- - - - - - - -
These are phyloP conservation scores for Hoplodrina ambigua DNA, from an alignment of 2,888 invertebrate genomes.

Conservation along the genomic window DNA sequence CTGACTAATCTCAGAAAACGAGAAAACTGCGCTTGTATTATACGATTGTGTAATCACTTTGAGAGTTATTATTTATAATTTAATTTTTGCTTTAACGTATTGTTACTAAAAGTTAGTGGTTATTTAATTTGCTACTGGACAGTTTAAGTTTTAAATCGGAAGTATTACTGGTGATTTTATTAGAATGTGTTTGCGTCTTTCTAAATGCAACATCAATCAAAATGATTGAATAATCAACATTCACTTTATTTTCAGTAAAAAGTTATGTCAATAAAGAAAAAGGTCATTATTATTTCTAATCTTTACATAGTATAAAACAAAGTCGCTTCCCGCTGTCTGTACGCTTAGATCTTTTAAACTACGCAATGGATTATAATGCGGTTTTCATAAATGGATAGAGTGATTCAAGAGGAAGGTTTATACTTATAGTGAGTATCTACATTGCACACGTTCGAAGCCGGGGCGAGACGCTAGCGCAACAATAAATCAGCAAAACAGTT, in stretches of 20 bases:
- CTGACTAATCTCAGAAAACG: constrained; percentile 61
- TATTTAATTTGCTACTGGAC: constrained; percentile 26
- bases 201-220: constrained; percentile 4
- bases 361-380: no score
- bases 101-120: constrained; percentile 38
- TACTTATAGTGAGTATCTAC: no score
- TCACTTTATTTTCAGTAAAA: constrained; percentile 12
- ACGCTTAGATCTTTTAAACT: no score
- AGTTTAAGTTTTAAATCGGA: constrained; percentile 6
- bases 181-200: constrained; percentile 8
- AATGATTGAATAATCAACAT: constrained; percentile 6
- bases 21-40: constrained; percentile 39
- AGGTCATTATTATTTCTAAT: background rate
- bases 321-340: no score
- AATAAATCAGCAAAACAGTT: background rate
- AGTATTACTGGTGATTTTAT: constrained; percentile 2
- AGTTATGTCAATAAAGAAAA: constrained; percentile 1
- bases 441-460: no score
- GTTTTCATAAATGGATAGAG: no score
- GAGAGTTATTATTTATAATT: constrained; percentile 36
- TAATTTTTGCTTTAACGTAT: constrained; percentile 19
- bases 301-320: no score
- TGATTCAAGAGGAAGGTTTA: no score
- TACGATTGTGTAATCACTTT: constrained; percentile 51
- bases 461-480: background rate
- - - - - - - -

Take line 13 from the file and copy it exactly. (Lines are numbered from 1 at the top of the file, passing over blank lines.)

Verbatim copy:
- AATGATTGAATAATCAACAT: constrained; percentile 6